Books Magazine

Divergent – Veronica Roth

By Bibliobeth @bibliobeth1


What’s it all about?:

In Beatrice Prior’s dystopian Chicago world, society is divided into five factions, each dedicated to the cultivation of a particular virtue–Candor (the honest), Abnegation (the selfless), Dauntless (the brave), Amity (the peaceful), and Erudite (the intelligent). On an appointed day of every year, all sixteen-year-olds must select the faction to which they will devote the rest of their lives. For Beatrice, the decision is between staying with her family and being who she really is–she can’t have both. So she makes a choice that surprises everyone, including herself.

During the highly competitive initiation that follows, Beatrice renames herself Tris and struggles alongside her fellow initiates to live out the choice they have made. Together they must undergo extreme physical tests of endurance and intense psychological simulations, some with devastating consequences. As initiation transforms them all, Tris must determine who her friends really are–and where, exactly, a romance with a sometimes fascinating, sometimes exasperating boy fits into the life she’s chosen. But Tris also has a secret, one she’s kept hidden from everyone because she’s been warned it can mean death. And as she discovers unrest and growing conflict that threaten to unravel her seemingly perfect society, Tris also learns that her secret might help her save the ones she loves . . . or it might destroy her.

What did I think?:

This book was recommended to me by my sister after she thoroughly enjoyed it. As the film is coming out fairly soon, and I trust my sister with good book recommendations, I thought it was time to give it a go. Okay, now I see what all the fuss is about! In a future dystopian world, Beatrice comes of ages with the choice of five factions in which she must choose one to spend the rest of her adulthood in. She can either choose to stay in her parents faction in which she has been raised, this is Abnegation which prides itself on selfless qualities. In this faction, which is all Beatrice has known so far, they wear drab clothes, shun mirrors and other objects of vanity and perform good deeds. The other factions are Dauntless, which trains its initiates to be brave and fearless, Amity, which encourages peace and goodwill, Erudite which values learning and intelligence, and Candor which favours absolute truth.

At sixteen years old during a special ceremony, Beatrice must choose which faction to spend the rest of her life in after undergoing aptitude tests which produce very surprising results. But life is not easy when Beatrice (or Tris) chooses her faction; she undergoes rigorous physical and difficult psychological tests as an initiate to prove she is worthy of her chosen faction. This is when things begin to get decidedly murky as Tris undercovers something wrong going on between the factions that leads to her falling in love, fighting for her life, and re-evaluating both everything she has learnt, and everyone she loves.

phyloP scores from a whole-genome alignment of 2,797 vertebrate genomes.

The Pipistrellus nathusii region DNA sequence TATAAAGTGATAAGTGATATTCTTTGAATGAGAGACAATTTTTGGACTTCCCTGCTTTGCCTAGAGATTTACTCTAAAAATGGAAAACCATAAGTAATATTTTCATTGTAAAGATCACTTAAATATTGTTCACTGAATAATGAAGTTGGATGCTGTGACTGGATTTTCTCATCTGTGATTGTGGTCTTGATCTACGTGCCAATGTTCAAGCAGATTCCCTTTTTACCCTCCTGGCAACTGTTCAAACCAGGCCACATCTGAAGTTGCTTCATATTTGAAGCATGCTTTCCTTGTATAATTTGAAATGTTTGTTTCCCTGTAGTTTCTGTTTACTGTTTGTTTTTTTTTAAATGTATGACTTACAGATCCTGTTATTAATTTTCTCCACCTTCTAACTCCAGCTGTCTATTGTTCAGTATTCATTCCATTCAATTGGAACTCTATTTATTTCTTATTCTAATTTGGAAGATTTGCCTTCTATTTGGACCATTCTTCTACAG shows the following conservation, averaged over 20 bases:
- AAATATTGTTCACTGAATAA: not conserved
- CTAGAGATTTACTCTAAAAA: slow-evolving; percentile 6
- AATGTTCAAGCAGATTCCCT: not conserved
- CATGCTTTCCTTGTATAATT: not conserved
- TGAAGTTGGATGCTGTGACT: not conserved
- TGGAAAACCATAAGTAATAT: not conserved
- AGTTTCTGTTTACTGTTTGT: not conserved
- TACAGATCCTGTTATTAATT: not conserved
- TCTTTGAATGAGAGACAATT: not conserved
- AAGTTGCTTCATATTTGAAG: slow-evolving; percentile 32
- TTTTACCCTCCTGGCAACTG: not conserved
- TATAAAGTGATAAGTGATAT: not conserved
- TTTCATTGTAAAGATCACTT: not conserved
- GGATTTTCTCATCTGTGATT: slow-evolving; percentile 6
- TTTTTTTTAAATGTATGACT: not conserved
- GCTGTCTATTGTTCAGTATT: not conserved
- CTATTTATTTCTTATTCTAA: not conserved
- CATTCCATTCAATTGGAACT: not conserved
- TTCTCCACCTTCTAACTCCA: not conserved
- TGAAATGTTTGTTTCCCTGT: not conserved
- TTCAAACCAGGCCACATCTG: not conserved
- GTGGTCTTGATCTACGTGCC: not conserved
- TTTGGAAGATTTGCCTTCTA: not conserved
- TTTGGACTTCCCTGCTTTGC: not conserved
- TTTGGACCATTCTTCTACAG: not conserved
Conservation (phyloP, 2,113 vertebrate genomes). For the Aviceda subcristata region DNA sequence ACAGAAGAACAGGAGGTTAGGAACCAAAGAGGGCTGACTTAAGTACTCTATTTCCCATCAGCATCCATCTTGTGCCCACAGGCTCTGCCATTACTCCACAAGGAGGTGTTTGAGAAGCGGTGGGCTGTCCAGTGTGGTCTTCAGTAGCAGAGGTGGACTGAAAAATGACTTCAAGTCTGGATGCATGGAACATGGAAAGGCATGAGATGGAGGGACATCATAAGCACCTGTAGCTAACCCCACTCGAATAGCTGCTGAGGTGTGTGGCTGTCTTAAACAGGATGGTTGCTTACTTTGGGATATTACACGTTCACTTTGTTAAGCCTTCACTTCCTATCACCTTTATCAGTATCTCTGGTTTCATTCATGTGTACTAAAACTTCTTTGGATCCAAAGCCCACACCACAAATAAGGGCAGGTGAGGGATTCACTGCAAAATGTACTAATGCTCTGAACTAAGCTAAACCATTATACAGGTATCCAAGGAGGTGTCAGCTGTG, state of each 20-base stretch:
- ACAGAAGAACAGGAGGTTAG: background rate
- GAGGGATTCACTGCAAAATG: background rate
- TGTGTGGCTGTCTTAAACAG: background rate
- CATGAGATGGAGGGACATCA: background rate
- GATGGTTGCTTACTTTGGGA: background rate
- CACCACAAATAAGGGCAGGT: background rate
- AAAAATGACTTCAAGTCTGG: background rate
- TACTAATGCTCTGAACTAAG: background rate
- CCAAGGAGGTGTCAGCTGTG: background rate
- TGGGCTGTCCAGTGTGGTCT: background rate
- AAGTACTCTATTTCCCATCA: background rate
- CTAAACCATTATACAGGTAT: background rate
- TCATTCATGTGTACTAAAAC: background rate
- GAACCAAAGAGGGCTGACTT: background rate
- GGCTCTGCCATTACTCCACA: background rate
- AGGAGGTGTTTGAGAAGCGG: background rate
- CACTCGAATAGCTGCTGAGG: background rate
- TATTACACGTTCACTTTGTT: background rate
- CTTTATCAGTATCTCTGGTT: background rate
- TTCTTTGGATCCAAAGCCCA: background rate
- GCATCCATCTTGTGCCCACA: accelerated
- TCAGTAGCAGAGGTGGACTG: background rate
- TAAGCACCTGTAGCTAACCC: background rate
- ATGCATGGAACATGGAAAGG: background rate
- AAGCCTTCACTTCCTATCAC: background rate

First of all, I have to say wow, what an amazing debut novel. As I was reading this fact kept surprising me over and over again. The truth of the matter is that it definitely does not read like a first novel. The storyline is strong and powerful, the ideas fresh and original (and I flatly refuse to compare it to The Hunger Games!) and the characters well thought out and exciting. Tris is a brilliant lead female character, brave and relatable, and I’m really loving the fact that her “beauty” is not referred to every second page. Yes, this is a fiesty and intelligent, but NORMAL girl, thank goodness! The different factions reminded me of the different houses in Harry Potter, but I mean this as a compliment, as I can imagine every young adult/adult reading this book and wondering as to which faction they would place themselves if they had a choice. Towards the close of the novel, the author fully prepares the reader for the next installment in the series, fraught with tense and frightening moments and difficult decisions for our leading lady. There is so much room for growth and development of this character and the dystopian world she inhabits, and I for one, can’t wait to see what happens next.

Would I recommend it?:

But of course!

Star rating (out of 5):

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